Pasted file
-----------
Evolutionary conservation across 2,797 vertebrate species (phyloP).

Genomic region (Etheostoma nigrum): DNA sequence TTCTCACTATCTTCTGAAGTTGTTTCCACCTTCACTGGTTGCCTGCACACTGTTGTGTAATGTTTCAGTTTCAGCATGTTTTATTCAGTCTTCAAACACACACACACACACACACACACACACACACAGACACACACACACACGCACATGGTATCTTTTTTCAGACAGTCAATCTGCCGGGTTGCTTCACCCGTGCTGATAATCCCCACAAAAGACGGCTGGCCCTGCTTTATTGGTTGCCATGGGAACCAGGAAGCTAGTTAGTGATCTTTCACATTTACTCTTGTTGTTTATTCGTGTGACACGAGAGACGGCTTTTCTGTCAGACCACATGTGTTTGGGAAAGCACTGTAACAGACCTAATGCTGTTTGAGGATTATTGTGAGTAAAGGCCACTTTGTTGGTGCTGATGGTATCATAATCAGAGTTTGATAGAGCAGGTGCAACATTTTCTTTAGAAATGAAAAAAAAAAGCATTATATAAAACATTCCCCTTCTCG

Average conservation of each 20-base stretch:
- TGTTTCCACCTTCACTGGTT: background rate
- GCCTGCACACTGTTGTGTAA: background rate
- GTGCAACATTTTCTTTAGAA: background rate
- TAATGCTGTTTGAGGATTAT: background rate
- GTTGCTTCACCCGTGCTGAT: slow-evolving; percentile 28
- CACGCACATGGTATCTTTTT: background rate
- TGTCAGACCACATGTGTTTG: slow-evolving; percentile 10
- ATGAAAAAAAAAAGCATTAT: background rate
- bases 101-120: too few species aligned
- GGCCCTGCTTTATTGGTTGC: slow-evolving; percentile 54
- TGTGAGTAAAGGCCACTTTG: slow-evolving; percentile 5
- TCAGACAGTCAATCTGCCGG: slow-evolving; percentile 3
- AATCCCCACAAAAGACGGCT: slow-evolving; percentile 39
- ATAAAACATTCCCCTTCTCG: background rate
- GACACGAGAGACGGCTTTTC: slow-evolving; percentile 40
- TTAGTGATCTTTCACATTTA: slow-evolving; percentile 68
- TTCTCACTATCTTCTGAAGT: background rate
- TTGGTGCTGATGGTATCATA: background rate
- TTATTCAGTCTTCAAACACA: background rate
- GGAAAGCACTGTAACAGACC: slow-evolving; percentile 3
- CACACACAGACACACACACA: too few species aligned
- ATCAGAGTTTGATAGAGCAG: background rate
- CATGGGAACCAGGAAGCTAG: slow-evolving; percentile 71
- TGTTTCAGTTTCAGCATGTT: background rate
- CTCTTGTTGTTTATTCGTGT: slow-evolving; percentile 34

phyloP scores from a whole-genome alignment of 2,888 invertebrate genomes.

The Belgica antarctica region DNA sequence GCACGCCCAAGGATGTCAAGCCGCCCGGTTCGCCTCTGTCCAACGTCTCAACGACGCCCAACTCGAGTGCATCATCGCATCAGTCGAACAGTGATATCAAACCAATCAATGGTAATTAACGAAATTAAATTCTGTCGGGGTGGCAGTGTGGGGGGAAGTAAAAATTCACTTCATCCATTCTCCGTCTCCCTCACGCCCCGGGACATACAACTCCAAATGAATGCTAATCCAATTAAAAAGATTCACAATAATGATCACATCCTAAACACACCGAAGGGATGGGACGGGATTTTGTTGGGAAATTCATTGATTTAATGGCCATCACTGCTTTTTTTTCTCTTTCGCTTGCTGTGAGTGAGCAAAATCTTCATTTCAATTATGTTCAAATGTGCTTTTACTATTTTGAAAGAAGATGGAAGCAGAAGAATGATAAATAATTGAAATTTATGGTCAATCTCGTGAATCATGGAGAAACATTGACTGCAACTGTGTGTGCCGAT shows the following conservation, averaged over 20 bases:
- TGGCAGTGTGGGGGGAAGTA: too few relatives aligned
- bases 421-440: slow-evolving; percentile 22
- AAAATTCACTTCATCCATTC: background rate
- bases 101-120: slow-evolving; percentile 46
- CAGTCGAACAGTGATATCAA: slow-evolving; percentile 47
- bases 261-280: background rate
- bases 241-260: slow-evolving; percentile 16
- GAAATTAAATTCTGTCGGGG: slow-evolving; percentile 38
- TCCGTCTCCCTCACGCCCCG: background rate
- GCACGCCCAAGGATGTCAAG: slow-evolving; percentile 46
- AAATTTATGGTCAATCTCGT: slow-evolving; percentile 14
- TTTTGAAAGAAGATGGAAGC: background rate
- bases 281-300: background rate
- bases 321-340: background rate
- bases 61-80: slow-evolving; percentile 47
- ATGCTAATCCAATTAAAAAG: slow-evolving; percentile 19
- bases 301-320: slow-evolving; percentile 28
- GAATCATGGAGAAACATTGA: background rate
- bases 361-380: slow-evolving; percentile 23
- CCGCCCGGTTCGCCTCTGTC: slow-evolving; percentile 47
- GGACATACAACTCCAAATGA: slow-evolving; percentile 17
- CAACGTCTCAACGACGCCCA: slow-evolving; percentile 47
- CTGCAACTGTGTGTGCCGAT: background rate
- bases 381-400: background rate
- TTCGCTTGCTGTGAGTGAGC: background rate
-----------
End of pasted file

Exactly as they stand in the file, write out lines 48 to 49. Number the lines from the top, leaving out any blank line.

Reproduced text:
- GAATCATGGAGAAACATTGA: background rate
- bases 361-380: slow-evolving; percentile 23